Technical Summary

The aim of this project is to introduce pod shatter resistance into modern oilseed rape varieties by modification of two paralogous genes. We have previously described how the INDEHISCENT (IND) gene regulates shattering in the model plant Arabidopsis and how this knowledge can be transferred to Brassica species such as B. rapa and B. oleracea. Here, resistant lines will be identified via TILLING (Targeting Induced Local Lesions IN Genomes) for mutations in the two B. napus IND genes. Single and double mutants will be characterised for their ability to fine-tune the shattering process and will be backcrossed to elite varieties for immediate use in breeding programmes. In addition to the significant commercial and environmental value of such lines, the experiments that we have planned will expand our knowledge on the molecular mechanism by which IND mediates its function. To this end, we will take advantage of a large allelic series of point mutations in the IND gene in B. rapa (BraA.IND). IND regulates hormone balance at the valve margin, and the mutant lines will be tested for their ability to create an auxin minimum and direct expression of the GA biosynthesis gene GA4. We have previously shown that IND can form homodimers in yeast and heterodimers with a related transcription factor, SPATULA. We will create site-directed mutants in the BraA.IND gene corresponding to those identified in the allelic series to map the domains required for these protein-protein interactions. In this way, the proposed project will drastically reduce and possibly eliminate pod shatter in oilseed rape and will advance our knowledge on fruit tissue-specification while developing tools for further fine-tuning of pod shatter resistance in future varieties.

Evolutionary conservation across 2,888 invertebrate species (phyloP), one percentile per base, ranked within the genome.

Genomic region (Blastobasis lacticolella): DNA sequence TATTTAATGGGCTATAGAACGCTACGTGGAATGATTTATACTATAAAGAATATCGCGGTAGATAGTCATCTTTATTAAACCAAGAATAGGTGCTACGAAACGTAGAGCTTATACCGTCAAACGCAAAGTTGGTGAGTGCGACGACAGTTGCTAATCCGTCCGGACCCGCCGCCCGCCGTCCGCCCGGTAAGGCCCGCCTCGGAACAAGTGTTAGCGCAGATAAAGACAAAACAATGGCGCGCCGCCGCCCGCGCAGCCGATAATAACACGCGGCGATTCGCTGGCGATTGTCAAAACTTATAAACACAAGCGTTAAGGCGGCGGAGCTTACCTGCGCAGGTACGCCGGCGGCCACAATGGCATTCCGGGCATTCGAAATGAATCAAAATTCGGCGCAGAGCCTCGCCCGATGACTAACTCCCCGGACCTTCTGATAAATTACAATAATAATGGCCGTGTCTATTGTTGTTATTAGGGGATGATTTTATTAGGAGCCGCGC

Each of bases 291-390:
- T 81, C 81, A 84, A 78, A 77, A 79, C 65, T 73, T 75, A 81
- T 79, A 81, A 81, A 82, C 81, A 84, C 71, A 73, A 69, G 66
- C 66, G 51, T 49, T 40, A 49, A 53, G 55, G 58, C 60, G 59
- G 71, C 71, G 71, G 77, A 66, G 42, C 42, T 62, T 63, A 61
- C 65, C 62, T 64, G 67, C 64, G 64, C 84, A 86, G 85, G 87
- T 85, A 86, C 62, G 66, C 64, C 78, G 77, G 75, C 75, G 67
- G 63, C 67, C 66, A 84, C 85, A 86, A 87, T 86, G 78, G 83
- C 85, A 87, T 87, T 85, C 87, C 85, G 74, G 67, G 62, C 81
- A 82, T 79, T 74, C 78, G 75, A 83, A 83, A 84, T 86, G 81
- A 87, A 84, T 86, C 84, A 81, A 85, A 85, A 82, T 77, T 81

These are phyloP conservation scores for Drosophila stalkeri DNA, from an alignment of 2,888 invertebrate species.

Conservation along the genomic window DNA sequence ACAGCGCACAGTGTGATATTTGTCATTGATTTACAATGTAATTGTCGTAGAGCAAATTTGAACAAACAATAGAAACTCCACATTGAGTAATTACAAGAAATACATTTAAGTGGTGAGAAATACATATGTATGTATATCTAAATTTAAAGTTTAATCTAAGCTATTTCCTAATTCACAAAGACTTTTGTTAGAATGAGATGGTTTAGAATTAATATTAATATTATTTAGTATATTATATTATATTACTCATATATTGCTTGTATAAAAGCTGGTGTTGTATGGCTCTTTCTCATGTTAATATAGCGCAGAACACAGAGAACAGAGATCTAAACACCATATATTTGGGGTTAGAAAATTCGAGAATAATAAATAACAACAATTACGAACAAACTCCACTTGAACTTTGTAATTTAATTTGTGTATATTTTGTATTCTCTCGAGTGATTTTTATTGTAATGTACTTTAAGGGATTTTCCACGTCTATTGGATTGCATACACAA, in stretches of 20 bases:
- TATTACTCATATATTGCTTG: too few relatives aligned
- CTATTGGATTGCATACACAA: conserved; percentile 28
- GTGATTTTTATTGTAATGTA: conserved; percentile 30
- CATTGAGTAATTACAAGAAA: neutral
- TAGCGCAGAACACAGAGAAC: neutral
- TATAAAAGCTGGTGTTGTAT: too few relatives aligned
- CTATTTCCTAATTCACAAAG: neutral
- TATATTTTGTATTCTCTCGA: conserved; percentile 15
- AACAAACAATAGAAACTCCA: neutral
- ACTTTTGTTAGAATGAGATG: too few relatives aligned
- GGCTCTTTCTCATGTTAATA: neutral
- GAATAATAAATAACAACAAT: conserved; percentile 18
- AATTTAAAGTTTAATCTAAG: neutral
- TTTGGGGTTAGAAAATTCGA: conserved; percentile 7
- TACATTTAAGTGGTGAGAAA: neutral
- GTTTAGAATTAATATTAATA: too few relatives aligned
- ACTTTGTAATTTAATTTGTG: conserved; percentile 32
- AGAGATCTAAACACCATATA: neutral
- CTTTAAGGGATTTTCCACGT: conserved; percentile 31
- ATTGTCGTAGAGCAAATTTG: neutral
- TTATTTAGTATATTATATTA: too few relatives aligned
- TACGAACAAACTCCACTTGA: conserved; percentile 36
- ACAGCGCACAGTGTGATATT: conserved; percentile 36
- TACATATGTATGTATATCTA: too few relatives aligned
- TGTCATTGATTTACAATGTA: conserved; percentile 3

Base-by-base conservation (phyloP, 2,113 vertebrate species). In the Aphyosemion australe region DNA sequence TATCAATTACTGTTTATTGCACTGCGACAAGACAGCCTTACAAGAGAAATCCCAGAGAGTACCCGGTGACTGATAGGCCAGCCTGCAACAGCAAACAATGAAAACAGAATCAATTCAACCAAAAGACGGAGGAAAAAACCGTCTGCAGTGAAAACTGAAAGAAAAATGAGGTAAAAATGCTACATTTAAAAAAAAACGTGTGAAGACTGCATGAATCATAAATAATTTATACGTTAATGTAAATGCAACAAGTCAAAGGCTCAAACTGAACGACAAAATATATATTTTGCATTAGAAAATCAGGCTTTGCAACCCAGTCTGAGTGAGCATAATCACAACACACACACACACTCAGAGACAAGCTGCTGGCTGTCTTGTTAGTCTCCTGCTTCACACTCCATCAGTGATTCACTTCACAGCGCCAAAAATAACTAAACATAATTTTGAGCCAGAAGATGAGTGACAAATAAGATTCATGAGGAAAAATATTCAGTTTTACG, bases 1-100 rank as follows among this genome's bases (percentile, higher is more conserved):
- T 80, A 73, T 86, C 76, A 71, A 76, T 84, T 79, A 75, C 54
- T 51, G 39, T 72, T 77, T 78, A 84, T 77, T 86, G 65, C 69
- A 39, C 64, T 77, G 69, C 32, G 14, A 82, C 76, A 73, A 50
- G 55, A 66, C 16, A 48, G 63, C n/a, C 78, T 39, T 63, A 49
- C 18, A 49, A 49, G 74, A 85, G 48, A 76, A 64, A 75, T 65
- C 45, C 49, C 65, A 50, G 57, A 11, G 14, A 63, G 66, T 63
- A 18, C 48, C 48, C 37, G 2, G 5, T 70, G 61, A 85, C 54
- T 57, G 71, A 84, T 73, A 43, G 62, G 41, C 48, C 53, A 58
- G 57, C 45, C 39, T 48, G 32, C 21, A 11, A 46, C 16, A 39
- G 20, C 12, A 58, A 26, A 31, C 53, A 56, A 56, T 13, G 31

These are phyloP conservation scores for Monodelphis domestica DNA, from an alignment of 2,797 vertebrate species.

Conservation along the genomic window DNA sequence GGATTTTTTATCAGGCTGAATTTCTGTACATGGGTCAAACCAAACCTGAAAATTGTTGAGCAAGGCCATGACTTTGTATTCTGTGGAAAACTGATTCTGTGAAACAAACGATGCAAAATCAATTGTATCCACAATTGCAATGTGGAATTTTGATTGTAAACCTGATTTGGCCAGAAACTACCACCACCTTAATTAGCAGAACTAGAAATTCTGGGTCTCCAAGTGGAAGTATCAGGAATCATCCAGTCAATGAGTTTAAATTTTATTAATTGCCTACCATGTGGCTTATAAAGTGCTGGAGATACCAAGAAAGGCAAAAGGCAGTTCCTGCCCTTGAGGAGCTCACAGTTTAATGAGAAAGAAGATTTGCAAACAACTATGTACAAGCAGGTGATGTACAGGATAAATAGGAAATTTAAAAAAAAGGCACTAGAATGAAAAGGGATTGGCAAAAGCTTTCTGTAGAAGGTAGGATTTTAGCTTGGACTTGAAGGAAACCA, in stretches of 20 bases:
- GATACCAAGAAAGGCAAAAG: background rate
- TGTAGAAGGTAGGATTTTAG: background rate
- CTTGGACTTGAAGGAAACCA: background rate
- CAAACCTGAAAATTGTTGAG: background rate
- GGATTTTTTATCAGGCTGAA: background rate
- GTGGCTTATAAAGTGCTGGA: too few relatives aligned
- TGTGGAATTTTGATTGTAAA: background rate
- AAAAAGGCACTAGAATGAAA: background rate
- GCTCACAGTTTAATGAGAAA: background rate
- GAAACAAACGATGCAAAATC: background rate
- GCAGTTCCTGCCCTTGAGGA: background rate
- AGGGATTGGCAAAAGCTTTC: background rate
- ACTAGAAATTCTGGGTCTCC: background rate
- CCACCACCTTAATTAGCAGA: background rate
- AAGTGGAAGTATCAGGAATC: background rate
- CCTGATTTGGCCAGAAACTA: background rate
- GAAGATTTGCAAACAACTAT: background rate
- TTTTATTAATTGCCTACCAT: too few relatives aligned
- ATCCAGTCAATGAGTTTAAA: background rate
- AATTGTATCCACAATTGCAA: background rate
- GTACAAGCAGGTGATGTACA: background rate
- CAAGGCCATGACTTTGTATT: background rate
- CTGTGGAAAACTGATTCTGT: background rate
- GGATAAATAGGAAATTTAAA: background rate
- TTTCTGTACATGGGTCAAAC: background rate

Planned Impact